Earlier today, Geoff Keighley kicked off this year’s Non-E3 season with Summer Game Fest, a loud two hour showcase of all the ways you can murder people in video games over the next year. It was, to be quite honest, a lot. Luckily, the folks at Day of the Devs showed up immediately afterwards with a show that felt more like a guided meditation than an advertisement.
developer daya “fantastic celebration of indie games” now in its tenth year, followed the company-mandated excitement of the Summer Game Fest by detailing a handful of more discreet projects currently in development. One Minute Naughty Dog Creative Director Neil Druckmann Was Talking About a head-scratching remake that leaked hours ago, and the next day we learned time passesan intriguing, minimalist game about trying to make the most of an insect’s short lifespan.
The transition felt like a cool breeze, and not just because everyone at Kotaku was finally free to take a break from the frantic responsibility of live event coverage. Every game shown at Day of the Devs was something that interested me. And it’s not just about satisfying my personal tastes. Despite their more laid-back atmosphere, shows like Day of the Devs often showcase more innovative game design than any event marking the latest. Call of Duty reveal.
It has become abundantly clear that gaming is much more capable of evolving into the infinitely expressive medium it was always meant to be when it manages to break away from the mainstream obsessive desire for frame rates, resolutions and a higher body count. Here are some good examples of this Day of the Devs phenomenon.
A little to the left is a “cozy puzzle game” that asks the player to organize a house that needs proper storage. Oh, and sometimes a cat comes along to mess up everything you’re stacking or sorting, just like in real life. It’s coming out later this year, and a demo is currently available on Steam if you’re into that sort of thing.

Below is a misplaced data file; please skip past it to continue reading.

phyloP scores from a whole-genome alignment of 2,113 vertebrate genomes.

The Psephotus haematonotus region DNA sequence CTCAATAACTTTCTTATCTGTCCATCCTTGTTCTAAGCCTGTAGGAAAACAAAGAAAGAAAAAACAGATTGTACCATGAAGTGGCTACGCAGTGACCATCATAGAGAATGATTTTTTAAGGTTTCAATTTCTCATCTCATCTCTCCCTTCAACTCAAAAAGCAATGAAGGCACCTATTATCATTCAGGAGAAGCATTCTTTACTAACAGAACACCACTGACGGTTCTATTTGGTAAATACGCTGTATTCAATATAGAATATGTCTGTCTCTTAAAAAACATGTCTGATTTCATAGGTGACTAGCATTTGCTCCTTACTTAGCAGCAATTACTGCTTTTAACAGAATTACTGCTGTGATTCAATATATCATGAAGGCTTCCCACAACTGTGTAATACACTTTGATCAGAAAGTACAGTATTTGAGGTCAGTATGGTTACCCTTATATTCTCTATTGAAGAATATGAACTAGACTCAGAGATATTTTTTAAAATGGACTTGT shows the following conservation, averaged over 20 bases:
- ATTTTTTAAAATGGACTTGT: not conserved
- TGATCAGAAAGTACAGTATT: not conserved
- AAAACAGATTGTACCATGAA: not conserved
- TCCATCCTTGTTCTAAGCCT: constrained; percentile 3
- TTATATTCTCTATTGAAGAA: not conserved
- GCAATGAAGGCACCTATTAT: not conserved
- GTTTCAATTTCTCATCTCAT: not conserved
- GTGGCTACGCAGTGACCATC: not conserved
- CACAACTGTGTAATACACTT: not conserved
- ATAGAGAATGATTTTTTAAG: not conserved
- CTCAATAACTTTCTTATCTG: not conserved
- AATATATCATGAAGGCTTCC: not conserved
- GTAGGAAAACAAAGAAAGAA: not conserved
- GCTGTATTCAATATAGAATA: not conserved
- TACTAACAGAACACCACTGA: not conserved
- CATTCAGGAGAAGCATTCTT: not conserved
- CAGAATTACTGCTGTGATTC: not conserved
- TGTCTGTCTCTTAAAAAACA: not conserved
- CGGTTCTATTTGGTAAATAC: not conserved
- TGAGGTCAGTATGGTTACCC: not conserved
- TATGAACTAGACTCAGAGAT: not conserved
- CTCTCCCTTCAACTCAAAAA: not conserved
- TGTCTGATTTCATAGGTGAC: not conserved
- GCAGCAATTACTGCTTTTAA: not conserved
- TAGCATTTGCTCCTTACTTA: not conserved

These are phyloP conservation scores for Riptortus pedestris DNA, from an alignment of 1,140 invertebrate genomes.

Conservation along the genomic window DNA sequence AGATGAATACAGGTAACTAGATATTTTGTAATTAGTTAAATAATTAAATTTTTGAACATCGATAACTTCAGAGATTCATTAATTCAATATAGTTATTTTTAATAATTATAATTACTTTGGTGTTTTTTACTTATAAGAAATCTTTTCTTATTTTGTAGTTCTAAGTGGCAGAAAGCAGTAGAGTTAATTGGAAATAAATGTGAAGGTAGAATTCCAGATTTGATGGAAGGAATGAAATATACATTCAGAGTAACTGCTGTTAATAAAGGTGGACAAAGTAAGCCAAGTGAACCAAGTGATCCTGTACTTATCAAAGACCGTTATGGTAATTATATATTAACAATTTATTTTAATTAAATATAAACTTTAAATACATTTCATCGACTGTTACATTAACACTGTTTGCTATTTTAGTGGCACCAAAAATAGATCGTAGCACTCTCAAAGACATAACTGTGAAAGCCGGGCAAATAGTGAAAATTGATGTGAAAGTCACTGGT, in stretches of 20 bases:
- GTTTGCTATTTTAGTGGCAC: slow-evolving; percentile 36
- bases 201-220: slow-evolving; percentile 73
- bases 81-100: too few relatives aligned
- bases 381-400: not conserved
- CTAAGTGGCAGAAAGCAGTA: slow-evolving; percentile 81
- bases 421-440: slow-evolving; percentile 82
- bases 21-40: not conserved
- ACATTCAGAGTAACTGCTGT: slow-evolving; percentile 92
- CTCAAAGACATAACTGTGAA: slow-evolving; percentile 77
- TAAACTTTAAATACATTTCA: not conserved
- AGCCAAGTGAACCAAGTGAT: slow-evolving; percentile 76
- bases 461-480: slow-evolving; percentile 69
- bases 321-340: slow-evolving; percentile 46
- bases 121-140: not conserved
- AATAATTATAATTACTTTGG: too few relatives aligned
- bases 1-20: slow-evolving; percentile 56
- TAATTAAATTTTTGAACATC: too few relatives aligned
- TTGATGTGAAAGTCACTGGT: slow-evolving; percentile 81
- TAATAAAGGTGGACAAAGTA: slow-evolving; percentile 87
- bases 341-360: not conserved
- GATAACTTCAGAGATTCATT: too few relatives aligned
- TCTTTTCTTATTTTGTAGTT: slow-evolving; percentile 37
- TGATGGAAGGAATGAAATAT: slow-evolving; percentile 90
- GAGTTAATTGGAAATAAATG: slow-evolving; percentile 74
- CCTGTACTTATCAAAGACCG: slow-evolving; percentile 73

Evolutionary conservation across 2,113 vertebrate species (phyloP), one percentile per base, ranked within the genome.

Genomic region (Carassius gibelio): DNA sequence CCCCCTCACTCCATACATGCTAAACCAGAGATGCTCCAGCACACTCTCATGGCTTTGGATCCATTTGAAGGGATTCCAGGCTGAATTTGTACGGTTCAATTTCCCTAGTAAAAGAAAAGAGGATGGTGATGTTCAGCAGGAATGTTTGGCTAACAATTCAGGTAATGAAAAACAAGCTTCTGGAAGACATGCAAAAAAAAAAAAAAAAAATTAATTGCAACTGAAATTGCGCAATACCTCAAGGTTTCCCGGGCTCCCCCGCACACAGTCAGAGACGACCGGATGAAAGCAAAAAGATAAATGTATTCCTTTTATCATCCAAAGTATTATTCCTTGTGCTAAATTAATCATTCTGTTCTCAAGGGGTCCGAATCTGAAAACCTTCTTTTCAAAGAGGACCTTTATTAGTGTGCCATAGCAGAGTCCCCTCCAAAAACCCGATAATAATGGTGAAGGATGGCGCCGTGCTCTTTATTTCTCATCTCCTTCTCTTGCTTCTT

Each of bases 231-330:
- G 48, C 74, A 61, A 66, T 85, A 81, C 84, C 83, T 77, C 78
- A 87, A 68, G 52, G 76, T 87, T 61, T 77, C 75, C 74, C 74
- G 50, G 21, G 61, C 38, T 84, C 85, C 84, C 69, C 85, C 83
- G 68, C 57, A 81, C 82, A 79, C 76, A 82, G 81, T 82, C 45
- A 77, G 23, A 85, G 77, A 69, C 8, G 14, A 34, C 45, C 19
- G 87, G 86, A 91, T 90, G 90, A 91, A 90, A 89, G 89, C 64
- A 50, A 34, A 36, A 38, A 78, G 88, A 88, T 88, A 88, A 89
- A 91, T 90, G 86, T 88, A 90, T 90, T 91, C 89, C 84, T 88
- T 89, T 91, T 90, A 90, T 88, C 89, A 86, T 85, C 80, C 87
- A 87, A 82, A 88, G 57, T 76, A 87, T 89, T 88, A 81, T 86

animal wells builds an old-school pixelated adventure with layers and layers of secrets to uncover and solve. It gave me huge Nifflas vibes, if you’re familiar with games like In a deep forest and Knyttand look forward to roaming its lush environments in search of hidden mysteries.
Birth puts you in the shoes of a strange creature as it navigates a big city and searches for a way to ease its loneliness. What better way to stop feeling lonely than to create your own companion out of spare bones and organs? The distinctive creepy yet beautiful art style really sets it apart from almost anything in gaming today.
Fox and Frog Travelers: Adashino Island Demon follows the titular Fox and Frog as they journey through regions inspired by the developers’ Japanese origins. But while the neon lights and lanterns of the food stalls may lend the game a warm atmosphere, there’s apparently something insidious lurking in the shadows.
goodbye world is a meta-narrative game about the “passion and struggles” of two young indie game developers, with influences ranging from ghost world at Mother 3. The fuzzy aesthetic is meant to evoke the bygone days of Super Nintendo and Game Boy Advance graphics.
Of course, I’m not going to pretend that the hilarious consistency of Summer Game Fest doesn’t carry over to Day of the Devs as well. The latter simply replaces the explosive shootbang of the former with dev after dev gently describing projects in pristine apartments. But all the same, the games looked good more fun and original than the half dozen dead space fakes that Keighley begged us to care about.
For more on the games featured at Day of the Devs, be sure to visit the show official site.